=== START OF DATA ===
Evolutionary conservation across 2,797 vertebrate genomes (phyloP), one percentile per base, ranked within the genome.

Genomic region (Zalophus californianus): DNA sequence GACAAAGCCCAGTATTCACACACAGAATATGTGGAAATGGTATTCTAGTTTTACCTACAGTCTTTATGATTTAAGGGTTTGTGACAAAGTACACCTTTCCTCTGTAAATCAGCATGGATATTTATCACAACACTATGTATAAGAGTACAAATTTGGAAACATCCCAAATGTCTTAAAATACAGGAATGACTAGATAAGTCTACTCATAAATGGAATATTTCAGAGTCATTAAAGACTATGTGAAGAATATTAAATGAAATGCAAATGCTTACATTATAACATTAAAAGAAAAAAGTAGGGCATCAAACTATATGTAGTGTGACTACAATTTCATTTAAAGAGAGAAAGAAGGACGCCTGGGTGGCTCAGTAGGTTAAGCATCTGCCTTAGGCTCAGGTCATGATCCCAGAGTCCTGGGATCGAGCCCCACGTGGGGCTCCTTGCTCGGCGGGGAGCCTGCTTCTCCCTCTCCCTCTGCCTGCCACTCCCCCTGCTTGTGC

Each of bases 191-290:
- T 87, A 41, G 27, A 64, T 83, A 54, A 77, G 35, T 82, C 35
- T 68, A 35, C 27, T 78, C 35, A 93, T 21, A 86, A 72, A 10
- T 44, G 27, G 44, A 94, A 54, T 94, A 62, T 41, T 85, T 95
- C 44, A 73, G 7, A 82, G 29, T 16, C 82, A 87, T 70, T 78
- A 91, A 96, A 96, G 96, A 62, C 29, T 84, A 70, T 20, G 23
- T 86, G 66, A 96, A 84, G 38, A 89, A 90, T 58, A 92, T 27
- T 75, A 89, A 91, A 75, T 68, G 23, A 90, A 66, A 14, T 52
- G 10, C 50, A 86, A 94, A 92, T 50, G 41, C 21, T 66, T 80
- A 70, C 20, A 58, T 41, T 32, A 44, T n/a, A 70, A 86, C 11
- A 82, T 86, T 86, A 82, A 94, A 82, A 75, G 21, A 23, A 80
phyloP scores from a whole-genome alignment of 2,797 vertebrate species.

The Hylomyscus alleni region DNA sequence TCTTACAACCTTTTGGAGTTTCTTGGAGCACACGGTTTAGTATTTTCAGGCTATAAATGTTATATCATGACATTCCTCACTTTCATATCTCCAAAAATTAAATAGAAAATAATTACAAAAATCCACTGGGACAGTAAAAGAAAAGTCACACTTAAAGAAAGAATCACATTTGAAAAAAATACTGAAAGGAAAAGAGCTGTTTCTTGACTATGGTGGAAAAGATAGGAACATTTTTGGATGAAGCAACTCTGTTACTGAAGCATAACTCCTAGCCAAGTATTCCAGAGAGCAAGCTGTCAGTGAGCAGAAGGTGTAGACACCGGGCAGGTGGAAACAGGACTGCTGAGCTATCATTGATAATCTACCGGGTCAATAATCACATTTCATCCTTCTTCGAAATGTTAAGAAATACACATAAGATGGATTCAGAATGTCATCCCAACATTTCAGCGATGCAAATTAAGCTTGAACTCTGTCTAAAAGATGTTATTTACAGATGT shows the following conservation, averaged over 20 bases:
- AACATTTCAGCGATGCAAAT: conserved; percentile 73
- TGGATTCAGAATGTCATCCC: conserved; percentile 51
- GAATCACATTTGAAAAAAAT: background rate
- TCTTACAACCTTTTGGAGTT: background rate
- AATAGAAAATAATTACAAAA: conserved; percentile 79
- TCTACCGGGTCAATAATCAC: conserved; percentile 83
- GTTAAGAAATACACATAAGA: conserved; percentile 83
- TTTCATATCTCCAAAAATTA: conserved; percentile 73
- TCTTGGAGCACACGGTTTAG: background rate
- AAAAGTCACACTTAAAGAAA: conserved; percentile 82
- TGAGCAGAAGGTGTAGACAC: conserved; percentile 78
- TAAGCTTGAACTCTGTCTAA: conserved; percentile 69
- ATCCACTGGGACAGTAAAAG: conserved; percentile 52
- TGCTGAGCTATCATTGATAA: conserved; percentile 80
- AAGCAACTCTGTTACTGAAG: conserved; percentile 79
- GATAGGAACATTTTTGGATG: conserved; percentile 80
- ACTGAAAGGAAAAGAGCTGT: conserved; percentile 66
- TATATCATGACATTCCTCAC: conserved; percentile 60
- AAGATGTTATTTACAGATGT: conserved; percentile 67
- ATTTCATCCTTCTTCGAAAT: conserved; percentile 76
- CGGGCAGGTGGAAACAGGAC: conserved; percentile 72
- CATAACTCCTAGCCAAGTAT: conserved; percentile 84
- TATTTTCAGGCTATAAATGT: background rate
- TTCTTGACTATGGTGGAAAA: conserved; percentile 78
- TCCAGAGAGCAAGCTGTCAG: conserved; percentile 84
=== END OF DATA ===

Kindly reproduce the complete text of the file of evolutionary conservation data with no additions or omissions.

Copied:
Evolutionary conservation across 2,797 vertebrate genomes (phyloP), one percentile per base, ranked within the genome.

Genomic region (Zalophus californianus): DNA sequence GACAAAGCCCAGTATTCACACACAGAATATGTGGAAATGGTATTCTAGTTTTACCTACAGTCTTTATGATTTAAGGGTTTGTGACAAAGTACACCTTTCCTCTGTAAATCAGCATGGATATTTATCACAACACTATGTATAAGAGTACAAATTTGGAAACATCCCAAATGTCTTAAAATACAGGAATGACTAGATAAGTCTACTCATAAATGGAATATTTCAGAGTCATTAAAGACTATGTGAAGAATATTAAATGAAATGCAAATGCTTACATTATAACATTAAAAGAAAAAAGTAGGGCATCAAACTATATGTAGTGTGACTACAATTTCATTTAAAGAGAGAAAGAAGGACGCCTGGGTGGCTCAGTAGGTTAAGCATCTGCCTTAGGCTCAGGTCATGATCCCAGAGTCCTGGGATCGAGCCCCACGTGGGGCTCCTTGCTCGGCGGGGAGCCTGCTTCTCCCTCTCCCTCTGCCTGCCACTCCCCCTGCTTGTGC

Each of bases 191-290:
- T 87, A 41, G 27, A 64, T 83, A 54, A 77, G 35, T 82, C 35
- T 68, A 35, C 27, T 78, C 35, A 93, T 21, A 86, A 72, A 10
- T 44, G 27, G 44, A 94, A 54, T 94, A 62, T 41, T 85, T 95
- C 44, A 73, G 7, A 82, G 29, T 16, C 82, A 87, T 70, T 78
- A 91, A 96, A 96, G 96, A 62, C 29, T 84, A 70, T 20, G 23
- T 86, G 66, A 96, A 84, G 38, A 89, A 90, T 58, A 92, T 27
- T 75, A 89, A 91, A 75, T 68, G 23, A 90, A 66, A 14, T 52
- G 10, C 50, A 86, A 94, A 92, T 50, G 41, C 21, T 66, T 80
- A 70, C 20, A 58, T 41, T 32, A 44, T n/a, A 70, A 86, C 11
- A 82, T 86, T 86, A 82, A 94, A 82, A 75, G 21, A 23, A 80
phyloP scores from a whole-genome alignment of 2,797 vertebrate species.

The Hylomyscus alleni region DNA sequence TCTTACAACCTTTTGGAGTTTCTTGGAGCACACGGTTTAGTATTTTCAGGCTATAAATGTTATATCATGACATTCCTCACTTTCATATCTCCAAAAATTAAATAGAAAATAATTACAAAAATCCACTGGGACAGTAAAAGAAAAGTCACACTTAAAGAAAGAATCACATTTGAAAAAAATACTGAAAGGAAAAGAGCTGTTTCTTGACTATGGTGGAAAAGATAGGAACATTTTTGGATGAAGCAACTCTGTTACTGAAGCATAACTCCTAGCCAAGTATTCCAGAGAGCAAGCTGTCAGTGAGCAGAAGGTGTAGACACCGGGCAGGTGGAAACAGGACTGCTGAGCTATCATTGATAATCTACCGGGTCAATAATCACATTTCATCCTTCTTCGAAATGTTAAGAAATACACATAAGATGGATTCAGAATGTCATCCCAACATTTCAGCGATGCAAATTAAGCTTGAACTCTGTCTAAAAGATGTTATTTACAGATGT shows the following conservation, averaged over 20 bases:
- AACATTTCAGCGATGCAAAT: conserved; percentile 73
- TGGATTCAGAATGTCATCCC: conserved; percentile 51
- GAATCACATTTGAAAAAAAT: background rate
- TCTTACAACCTTTTGGAGTT: background rate
- AATAGAAAATAATTACAAAA: conserved; percentile 79
- TCTACCGGGTCAATAATCAC: conserved; percentile 83
- GTTAAGAAATACACATAAGA: conserved; percentile 83
- TTTCATATCTCCAAAAATTA: conserved; percentile 73
- TCTTGGAGCACACGGTTTAG: background rate
- AAAAGTCACACTTAAAGAAA: conserved; percentile 82
- TGAGCAGAAGGTGTAGACAC: conserved; percentile 78
- TAAGCTTGAACTCTGTCTAA: conserved; percentile 69
- ATCCACTGGGACAGTAAAAG: conserved; percentile 52
- TGCTGAGCTATCATTGATAA: conserved; percentile 80
- AAGCAACTCTGTTACTGAAG: conserved; percentile 79
- GATAGGAACATTTTTGGATG: conserved; percentile 80
- ACTGAAAGGAAAAGAGCTGT: conserved; percentile 66
- TATATCATGACATTCCTCAC: conserved; percentile 60
- AAGATGTTATTTACAGATGT: conserved; percentile 67
- ATTTCATCCTTCTTCGAAAT: conserved; percentile 76
- CGGGCAGGTGGAAACAGGAC: conserved; percentile 72
- CATAACTCCTAGCCAAGTAT: conserved; percentile 84
- TATTTTCAGGCTATAAATGT: background rate
- TTCTTGACTATGGTGGAAAA: conserved; percentile 78
- TCCAGAGAGCAAGCTGTCAG: conserved; percentile 84